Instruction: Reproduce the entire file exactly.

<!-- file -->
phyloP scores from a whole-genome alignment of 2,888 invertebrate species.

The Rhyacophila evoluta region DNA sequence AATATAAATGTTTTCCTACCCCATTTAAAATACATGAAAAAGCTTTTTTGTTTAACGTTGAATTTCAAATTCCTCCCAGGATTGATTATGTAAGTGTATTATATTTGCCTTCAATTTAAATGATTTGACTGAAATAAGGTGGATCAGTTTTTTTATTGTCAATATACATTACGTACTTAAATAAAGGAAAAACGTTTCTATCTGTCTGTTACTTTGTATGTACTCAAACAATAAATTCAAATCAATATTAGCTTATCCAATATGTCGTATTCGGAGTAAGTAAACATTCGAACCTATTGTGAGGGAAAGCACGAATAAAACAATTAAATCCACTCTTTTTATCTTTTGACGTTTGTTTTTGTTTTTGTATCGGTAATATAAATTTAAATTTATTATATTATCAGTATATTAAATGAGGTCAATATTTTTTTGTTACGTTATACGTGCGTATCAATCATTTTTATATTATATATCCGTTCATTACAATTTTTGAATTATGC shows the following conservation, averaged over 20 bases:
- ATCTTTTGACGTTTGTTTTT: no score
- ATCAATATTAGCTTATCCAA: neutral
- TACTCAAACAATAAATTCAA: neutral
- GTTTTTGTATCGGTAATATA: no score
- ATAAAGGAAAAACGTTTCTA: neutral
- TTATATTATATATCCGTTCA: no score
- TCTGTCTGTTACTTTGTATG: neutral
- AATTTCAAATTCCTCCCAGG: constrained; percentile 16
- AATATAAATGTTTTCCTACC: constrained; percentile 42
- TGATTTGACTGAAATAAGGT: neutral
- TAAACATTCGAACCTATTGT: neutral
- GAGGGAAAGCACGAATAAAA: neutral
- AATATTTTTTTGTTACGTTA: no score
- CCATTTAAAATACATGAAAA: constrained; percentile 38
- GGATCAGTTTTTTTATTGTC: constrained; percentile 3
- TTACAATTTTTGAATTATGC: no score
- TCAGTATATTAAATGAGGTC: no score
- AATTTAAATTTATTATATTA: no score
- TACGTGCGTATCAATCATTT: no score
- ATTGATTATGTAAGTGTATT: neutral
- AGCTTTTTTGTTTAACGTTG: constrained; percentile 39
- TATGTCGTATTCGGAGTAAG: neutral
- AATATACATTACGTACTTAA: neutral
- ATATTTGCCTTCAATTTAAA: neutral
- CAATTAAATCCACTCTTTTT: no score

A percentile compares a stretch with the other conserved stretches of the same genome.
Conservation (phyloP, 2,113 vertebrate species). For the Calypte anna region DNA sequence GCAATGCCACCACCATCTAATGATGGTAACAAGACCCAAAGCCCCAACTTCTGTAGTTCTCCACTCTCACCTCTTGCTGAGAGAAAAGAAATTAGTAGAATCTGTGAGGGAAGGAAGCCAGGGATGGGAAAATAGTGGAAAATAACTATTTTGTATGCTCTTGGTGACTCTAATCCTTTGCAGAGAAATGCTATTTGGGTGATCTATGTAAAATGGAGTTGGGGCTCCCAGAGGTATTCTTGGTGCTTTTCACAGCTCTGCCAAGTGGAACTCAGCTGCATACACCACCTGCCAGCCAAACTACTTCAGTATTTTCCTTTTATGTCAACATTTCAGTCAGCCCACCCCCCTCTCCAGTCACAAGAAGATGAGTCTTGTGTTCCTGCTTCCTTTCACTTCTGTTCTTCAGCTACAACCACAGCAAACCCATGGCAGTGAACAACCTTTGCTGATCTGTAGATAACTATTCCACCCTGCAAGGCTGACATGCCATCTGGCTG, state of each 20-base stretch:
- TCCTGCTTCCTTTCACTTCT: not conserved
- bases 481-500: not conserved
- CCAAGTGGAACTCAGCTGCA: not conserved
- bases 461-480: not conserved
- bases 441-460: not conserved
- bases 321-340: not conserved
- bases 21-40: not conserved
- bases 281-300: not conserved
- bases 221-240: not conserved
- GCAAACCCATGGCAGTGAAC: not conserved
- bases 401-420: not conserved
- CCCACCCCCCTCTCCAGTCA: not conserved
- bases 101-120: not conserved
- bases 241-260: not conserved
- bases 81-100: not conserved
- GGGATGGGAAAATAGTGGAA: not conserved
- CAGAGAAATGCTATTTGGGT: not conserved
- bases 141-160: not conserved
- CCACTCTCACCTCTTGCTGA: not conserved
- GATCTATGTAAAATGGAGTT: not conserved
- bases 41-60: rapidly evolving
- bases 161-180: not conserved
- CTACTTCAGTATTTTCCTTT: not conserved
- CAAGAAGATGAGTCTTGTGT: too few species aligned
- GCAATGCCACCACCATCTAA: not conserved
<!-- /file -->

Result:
phyloP scores from a whole-genome alignment of 2,888 invertebrate species.

The Rhyacophila evoluta region DNA sequence AATATAAATGTTTTCCTACCCCATTTAAAATACATGAAAAAGCTTTTTTGTTTAACGTTGAATTTCAAATTCCTCCCAGGATTGATTATGTAAGTGTATTATATTTGCCTTCAATTTAAATGATTTGACTGAAATAAGGTGGATCAGTTTTTTTATTGTCAATATACATTACGTACTTAAATAAAGGAAAAACGTTTCTATCTGTCTGTTACTTTGTATGTACTCAAACAATAAATTCAAATCAATATTAGCTTATCCAATATGTCGTATTCGGAGTAAGTAAACATTCGAACCTATTGTGAGGGAAAGCACGAATAAAACAATTAAATCCACTCTTTTTATCTTTTGACGTTTGTTTTTGTTTTTGTATCGGTAATATAAATTTAAATTTATTATATTATCAGTATATTAAATGAGGTCAATATTTTTTTGTTACGTTATACGTGCGTATCAATCATTTTTATATTATATATCCGTTCATTACAATTTTTGAATTATGC shows the following conservation, averaged over 20 bases:
- ATCTTTTGACGTTTGTTTTT: no score
- ATCAATATTAGCTTATCCAA: neutral
- TACTCAAACAATAAATTCAA: neutral
- GTTTTTGTATCGGTAATATA: no score
- ATAAAGGAAAAACGTTTCTA: neutral
- TTATATTATATATCCGTTCA: no score
- TCTGTCTGTTACTTTGTATG: neutral
- AATTTCAAATTCCTCCCAGG: constrained; percentile 16
- AATATAAATGTTTTCCTACC: constrained; percentile 42
- TGATTTGACTGAAATAAGGT: neutral
- TAAACATTCGAACCTATTGT: neutral
- GAGGGAAAGCACGAATAAAA: neutral
- AATATTTTTTTGTTACGTTA: no score
- CCATTTAAAATACATGAAAA: constrained; percentile 38
- GGATCAGTTTTTTTATTGTC: constrained; percentile 3
- TTACAATTTTTGAATTATGC: no score
- TCAGTATATTAAATGAGGTC: no score
- AATTTAAATTTATTATATTA: no score
- TACGTGCGTATCAATCATTT: no score
- ATTGATTATGTAAGTGTATT: neutral
- AGCTTTTTTGTTTAACGTTG: constrained; percentile 39
- TATGTCGTATTCGGAGTAAG: neutral
- AATATACATTACGTACTTAA: neutral
- ATATTTGCCTTCAATTTAAA: neutral
- CAATTAAATCCACTCTTTTT: no score

A percentile compares a stretch with the other conserved stretches of the same genome.
Conservation (phyloP, 2,113 vertebrate species). For the Calypte anna region DNA sequence GCAATGCCACCACCATCTAATGATGGTAACAAGACCCAAAGCCCCAACTTCTGTAGTTCTCCACTCTCACCTCTTGCTGAGAGAAAAGAAATTAGTAGAATCTGTGAGGGAAGGAAGCCAGGGATGGGAAAATAGTGGAAAATAACTATTTTGTATGCTCTTGGTGACTCTAATCCTTTGCAGAGAAATGCTATTTGGGTGATCTATGTAAAATGGAGTTGGGGCTCCCAGAGGTATTCTTGGTGCTTTTCACAGCTCTGCCAAGTGGAACTCAGCTGCATACACCACCTGCCAGCCAAACTACTTCAGTATTTTCCTTTTATGTCAACATTTCAGTCAGCCCACCCCCCTCTCCAGTCACAAGAAGATGAGTCTTGTGTTCCTGCTTCCTTTCACTTCTGTTCTTCAGCTACAACCACAGCAAACCCATGGCAGTGAACAACCTTTGCTGATCTGTAGATAACTATTCCACCCTGCAAGGCTGACATGCCATCTGGCTG, state of each 20-base stretch:
- TCCTGCTTCCTTTCACTTCT: not conserved
- bases 481-500: not conserved
- CCAAGTGGAACTCAGCTGCA: not conserved
- bases 461-480: not conserved
- bases 441-460: not conserved
- bases 321-340: not conserved
- bases 21-40: not conserved
- bases 281-300: not conserved
- bases 221-240: not conserved
- GCAAACCCATGGCAGTGAAC: not conserved
- bases 401-420: not conserved
- CCCACCCCCCTCTCCAGTCA: not conserved
- bases 101-120: not conserved
- bases 241-260: not conserved
- bases 81-100: not conserved
- GGGATGGGAAAATAGTGGAA: not conserved
- CAGAGAAATGCTATTTGGGT: not conserved
- bases 141-160: not conserved
- CCACTCTCACCTCTTGCTGA: not conserved
- GATCTATGTAAAATGGAGTT: not conserved
- bases 41-60: rapidly evolving
- bases 161-180: not conserved
- CTACTTCAGTATTTTCCTTT: not conserved
- CAAGAAGATGAGTCTTGTGT: too few species aligned
- GCAATGCCACCACCATCTAA: not conserved